Incidentally, the latest carbine being tested by the Americans (made by Barrett) to overcome the problems discovered on the M4 under combat conditions, is in 6.82mm calibre. This round was decided upon because it has now been confirmed (as was highlighted in Somalia over a decade ago) that at distances beyond 100 metres the 5.56mm round has insufficient velocity to stop a man. A case of history repeating itself?

As for the SA80 blank misfire problem, that has now been corrected with the new 'tiger stripe' training magazines, which compensate for the crimped blank round being a couple of mm shorter, and made to looser tolerances, than the live round. Of course, if the MoD was to use well-manufactured plastic training rounds, like many of our European allies, instead of slightly cheaper crimped case Third World ammo, the same mags would work with both live and blank.

L.
 
E

error_unknown

Guest
#37
Lochinvar said:
" we couldn't do much worse than go for the M16A2: at least it works. "

Presumably you believe in the Tooth Fairy and Santa Claus as well!

Many grunts who used it during the combat phases will tell you that the record of the M16 in both Aghanistan and Iraq was pretty abysmal. The M4 seems to be faring even worse, and the Aussies most certainly have had problems with their AUGs jamming in the dust - but then again the AK47 also suffers from stoppage problems in both theatres, as the fine powder dust knackers just about any weapon that is not well maintained.
You mean the tooth fairy and Santa Claus don't exist? :cry:

I'm not a great weapons expert, I admit. I use them without being too bothered how they work. But as an example, last August I was able to scrounge up some buckshee rounds and took my team out into the desert for a refresher shoot. We had SA80A2s, a couple of Kalashnikovs, Browning 9mm's, Iraqi 'Beretta' 9mm pistol and a Beretta Model 12 9mm SMG. The only weapons which didn't have stoppages were the AKs (Yugo AKMS's actually) and the Iraqi pistols. All had been cleaned and prepped the night before. It wasn't a big confidence booster, bearing in mind the job we were doing, and it led us to draw the obvious conclusions.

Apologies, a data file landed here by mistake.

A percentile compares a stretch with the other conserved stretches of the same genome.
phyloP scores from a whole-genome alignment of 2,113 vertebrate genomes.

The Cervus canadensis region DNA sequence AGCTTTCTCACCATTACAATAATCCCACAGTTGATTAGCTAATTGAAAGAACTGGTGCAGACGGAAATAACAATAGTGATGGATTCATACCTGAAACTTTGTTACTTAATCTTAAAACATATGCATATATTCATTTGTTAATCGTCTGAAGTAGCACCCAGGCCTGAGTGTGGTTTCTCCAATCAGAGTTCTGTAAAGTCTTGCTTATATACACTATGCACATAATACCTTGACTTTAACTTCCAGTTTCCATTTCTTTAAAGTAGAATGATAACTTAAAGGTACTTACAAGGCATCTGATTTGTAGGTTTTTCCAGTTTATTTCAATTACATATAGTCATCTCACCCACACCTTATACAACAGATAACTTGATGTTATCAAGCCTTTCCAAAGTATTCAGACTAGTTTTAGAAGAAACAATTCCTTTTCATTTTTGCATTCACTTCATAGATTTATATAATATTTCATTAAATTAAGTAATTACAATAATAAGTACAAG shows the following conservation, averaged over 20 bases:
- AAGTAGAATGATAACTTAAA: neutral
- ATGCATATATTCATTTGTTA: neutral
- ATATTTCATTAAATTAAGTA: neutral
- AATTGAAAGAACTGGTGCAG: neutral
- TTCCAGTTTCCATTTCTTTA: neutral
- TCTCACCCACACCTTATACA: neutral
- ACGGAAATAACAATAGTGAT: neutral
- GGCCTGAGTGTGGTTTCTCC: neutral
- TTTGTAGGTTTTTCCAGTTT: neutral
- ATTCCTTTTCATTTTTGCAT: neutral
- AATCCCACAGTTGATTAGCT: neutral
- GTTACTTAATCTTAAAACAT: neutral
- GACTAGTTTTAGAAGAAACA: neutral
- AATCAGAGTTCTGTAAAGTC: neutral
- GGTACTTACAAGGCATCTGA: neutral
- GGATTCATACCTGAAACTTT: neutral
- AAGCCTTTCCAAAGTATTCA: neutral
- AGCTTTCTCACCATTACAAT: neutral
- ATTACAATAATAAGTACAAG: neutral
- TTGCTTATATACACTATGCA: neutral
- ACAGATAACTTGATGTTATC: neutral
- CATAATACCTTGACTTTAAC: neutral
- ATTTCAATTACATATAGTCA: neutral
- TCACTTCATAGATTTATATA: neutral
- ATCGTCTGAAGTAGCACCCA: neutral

#38
Lochinvar said:
Incidentally, the latest carbine being tested by the Americans (made by Barrett) to overcome the problems discovered on the M4 under combat conditions, is in 6.82mm calibre. This round was decided upon because it has now been confirmed (as was highlighted in Somalia over a decade ago) that at distances beyond 100 metres the 5.56mm round has insufficient velocity to stop a man.
Errr.... that's "distances beyond 100m" if you're firing 5.56 from a short barrel, such as the M4. The length of a bullpup barrel (such as L85) means IIRC that the distance at which 5.56 NATO stops tumbling so violently is 300m or so for an L85 (and more yet from an L86).

The new Remington 6.8mm "Special Purpose Cartridge" is designed for CQB work, when you want someone to bleed out this very second, rather than this very minute........see http://www.remington.com/whatsnew/press/2004/am_68mm.htm
and
http://www.barrettrifles.com/rifles/rifles_m468.htm

Note that it's a modified M4/M16, so it's still got the design flaws that make them unreliable (which H&K are offering to fix with their HKM4, in the same way that they fixed L85A1.....)
 
#39
Some excellent posts and Gravelbelly speaks much sense and quite clearly with considerable knowledge.

The A2 is a tremendous wpn and is now being used with great effect.
 
E

error_unknown

Guest
#40
Gravelbelly said:
The new Remington 6.8mm "Special Purpose Cartridge" is designed for CQB work, when you want someone to bleed out this very second, rather than this very minute........see http://www.remington.com/whatsnew/press/2004/am_68mm.htm
and
http://www.barrettrifles.com/rifles/rifles_m468.htm
Isn't this getting into one of those Geneva Convention grey areas? IIRC, rounds designed to produce 'excessive' wound effects are supposedly banned.

I believe that British officers captured in WW1 carrying .455 flat-nosed manstopper bullets for their revolvers were court-martialled by the Germans fro breaching this.